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. Translation validation is an alternative to the verification of translators (compilers, code generators). Rather than proving in advance that the compiler always produces a target code which correctly implements the source code (compiler verification), each individual translation (i.e. a run of the compiler) is followed by a validation phase which verifies that the target code produced on this run correctly implements the submitted source program. In order to be a practical alternative to compiler verification, a key feature of this validation is its full automation. Since the validation process attempts to "unravel" the transformation effected by the translators, its task becomes increasingly more difficult (and necessary) with the increase of sophistication and variety of the optimizations methods employed by the translator. In this paper we address the practicability of translation validation for highly optimizing, industrial code generators from Signal, a widely used synchronous...
Proof Generation in the Touchstone Theorem Prover
 In Proceedings of the International Conference on Automated Deduction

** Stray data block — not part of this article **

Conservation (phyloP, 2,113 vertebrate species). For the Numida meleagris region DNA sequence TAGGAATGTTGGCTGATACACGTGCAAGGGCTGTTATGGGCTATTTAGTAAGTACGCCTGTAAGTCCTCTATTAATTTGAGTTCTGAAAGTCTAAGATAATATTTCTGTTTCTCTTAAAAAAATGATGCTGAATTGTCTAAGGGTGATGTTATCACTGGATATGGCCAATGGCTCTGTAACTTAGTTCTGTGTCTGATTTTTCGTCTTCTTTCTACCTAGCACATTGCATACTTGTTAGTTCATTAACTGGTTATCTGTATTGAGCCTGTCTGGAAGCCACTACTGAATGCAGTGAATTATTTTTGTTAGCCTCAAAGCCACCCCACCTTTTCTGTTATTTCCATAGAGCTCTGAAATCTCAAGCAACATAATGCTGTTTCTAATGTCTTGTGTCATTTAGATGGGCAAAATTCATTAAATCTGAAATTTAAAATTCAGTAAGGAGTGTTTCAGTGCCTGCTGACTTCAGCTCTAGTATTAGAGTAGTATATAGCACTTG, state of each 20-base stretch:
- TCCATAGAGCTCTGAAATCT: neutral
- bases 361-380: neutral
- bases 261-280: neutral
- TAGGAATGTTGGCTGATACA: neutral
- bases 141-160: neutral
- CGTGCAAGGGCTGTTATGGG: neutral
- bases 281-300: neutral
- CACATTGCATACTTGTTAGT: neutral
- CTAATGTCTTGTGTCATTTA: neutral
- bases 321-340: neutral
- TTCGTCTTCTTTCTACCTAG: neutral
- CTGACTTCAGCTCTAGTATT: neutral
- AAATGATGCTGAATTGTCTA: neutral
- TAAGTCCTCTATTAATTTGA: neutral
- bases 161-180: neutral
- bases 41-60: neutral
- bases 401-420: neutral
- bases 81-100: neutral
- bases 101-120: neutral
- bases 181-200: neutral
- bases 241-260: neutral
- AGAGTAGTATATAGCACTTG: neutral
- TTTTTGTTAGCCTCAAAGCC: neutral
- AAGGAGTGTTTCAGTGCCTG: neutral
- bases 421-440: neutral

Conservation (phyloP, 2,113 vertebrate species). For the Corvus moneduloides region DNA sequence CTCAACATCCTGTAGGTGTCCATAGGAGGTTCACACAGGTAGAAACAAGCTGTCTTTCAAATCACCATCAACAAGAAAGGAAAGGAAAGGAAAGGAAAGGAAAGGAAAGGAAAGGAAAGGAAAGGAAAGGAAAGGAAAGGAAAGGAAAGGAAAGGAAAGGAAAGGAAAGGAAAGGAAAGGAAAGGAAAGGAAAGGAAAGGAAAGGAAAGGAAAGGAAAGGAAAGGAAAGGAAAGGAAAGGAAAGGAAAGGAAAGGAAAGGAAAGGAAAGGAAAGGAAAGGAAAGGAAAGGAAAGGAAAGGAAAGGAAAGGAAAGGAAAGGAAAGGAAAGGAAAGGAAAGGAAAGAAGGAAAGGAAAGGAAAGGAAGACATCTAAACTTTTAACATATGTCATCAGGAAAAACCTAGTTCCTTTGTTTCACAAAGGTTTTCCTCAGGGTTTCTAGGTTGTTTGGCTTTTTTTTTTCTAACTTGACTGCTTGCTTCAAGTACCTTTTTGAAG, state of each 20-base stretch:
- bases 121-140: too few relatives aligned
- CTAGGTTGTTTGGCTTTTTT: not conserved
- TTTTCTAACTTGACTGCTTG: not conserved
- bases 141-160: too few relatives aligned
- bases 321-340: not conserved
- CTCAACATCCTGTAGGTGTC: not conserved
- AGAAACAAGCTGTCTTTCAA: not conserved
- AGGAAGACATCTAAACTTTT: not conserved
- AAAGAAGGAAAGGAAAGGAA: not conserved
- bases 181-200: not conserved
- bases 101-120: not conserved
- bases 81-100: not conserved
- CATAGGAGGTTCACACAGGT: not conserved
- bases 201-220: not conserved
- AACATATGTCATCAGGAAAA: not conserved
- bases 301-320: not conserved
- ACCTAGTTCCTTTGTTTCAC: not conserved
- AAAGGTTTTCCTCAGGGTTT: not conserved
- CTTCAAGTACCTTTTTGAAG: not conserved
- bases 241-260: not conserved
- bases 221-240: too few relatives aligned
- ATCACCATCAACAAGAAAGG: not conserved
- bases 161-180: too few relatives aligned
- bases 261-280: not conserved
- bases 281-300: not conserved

, 2000
"... . The ability of a theorem prover to generate explicit derivations for the theorems it proves has major benets for the testing and maintenance of the prover. It also eliminates the need to trust the correctness of the prover at the expense of trusting a much simpler proof checker. However, it is ..."
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Cited by 19 (0 self)
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. The ability of a theorem prover to generate explicit derivations for the theorems it proves has major benets for the testing and maintenance of the prover. It also eliminates the need to trust the correctness of the prover at the expense of trusting a much simpler proof checker. However, it is not always obvious how to generate explicit proofs in a theorem prover that uses decision procedures whose operation does not directly model the axiomatization of the underlying theories. In this paper we describe the modications that are necessary to support proof generation in a congruenceclosure decision procedure for equality and in a Simplexbased decision procedure for linear arithmetic. Both of these decision procedures have been integrated using a modied NelsonOppen cooperation mechanism in the Touchstone theorem prover, which we use to produce proofcarrying code. Our experience with designing and implementing Touchstone is that proof generation has a relatively low c...
Intensionality, Extensionality, and Proof Irrelevance in Modal Type Theory
 Pages 221–230 of: Symposium on Logic in Computer Science
, 2001